New research reveals that cigarette smokers who are HIV positive seem to have a higher chance of dying from smoking-related complications than from HIV.
Using a computer simulation of HIV disease and treatment, the authors calculated the life expectancy of people with HIV, based on whether or not they smoked.
In the U.S., it is common for people with HIV to abandon their drug treatment and care regimen. The current study factored this into the projections, making the results particularly relevant for U.S. patients and health providers.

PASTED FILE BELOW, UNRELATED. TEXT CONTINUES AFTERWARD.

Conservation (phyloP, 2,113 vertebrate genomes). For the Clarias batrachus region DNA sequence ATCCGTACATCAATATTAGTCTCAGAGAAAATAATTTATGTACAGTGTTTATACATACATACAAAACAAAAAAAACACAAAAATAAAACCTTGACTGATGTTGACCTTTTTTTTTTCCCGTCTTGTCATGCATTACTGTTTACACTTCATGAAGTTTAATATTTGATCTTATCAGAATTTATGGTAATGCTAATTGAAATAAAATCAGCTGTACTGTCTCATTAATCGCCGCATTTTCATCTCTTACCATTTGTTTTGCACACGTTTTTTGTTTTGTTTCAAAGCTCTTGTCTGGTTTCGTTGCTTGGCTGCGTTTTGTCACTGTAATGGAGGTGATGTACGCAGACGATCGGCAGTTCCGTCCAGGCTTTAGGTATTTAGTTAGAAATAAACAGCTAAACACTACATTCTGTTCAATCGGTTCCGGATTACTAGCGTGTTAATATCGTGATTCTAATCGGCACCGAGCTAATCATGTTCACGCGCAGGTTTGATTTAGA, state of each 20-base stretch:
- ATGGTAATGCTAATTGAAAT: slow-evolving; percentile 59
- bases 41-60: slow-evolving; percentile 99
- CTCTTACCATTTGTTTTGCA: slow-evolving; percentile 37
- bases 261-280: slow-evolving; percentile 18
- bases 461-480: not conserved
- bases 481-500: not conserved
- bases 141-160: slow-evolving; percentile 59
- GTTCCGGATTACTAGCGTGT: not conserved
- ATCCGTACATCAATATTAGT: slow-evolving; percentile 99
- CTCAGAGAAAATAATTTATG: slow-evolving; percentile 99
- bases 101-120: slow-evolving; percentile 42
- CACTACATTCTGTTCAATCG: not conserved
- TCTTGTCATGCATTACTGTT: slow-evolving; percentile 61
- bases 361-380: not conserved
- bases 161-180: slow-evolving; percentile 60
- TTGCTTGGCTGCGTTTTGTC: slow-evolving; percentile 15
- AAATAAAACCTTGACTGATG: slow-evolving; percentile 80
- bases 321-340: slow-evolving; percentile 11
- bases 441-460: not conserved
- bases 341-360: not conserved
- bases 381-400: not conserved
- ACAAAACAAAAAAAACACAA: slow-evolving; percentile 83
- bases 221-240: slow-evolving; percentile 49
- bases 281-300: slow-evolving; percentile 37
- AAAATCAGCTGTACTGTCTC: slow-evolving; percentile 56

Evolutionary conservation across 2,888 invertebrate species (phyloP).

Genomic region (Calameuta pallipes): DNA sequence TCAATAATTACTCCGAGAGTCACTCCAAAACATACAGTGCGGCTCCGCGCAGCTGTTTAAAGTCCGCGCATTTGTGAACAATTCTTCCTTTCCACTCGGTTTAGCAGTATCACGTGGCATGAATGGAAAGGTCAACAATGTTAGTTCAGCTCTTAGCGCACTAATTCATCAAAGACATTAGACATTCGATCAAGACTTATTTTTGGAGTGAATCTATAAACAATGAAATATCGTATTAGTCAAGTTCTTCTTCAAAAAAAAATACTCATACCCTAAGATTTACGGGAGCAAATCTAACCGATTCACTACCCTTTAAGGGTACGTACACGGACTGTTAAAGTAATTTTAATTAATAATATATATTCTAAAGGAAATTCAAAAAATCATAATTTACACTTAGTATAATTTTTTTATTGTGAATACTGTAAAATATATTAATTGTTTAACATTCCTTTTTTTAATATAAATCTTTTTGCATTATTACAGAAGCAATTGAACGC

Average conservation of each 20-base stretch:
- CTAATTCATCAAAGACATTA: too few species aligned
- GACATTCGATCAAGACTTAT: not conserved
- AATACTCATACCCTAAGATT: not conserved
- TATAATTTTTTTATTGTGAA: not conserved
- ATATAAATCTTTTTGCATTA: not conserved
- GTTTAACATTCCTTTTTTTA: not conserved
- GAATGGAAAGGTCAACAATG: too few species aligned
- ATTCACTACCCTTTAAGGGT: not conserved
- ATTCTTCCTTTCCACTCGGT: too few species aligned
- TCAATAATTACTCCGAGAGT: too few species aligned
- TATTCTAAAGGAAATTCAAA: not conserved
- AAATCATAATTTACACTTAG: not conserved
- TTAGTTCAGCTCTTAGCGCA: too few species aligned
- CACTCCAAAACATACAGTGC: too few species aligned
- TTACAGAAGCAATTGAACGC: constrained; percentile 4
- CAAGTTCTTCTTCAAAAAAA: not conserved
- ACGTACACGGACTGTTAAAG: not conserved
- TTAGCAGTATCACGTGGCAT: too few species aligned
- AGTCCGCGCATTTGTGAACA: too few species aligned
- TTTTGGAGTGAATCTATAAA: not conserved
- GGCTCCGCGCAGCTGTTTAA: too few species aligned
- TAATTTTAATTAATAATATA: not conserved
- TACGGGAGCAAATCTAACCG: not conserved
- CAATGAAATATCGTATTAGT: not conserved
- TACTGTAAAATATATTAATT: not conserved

Findings showed that in people with HIV who follow their treatment correctly, smoking decreases their life expectancy by about twice as much as HIV does.
For men with HIV, the loss of life expectancy for HIV and for smoking was similar, whether or not they followed their treatment regime.
Male smokers who started HIV treatment at the age of 40 years stood to lose 6.7 years of life expectancy, and women, 6.3 years, compared with those who never smoked. Men who quit smoking and started treatment at 40 years would regain 5.7 years of life, and women, 4.6 years.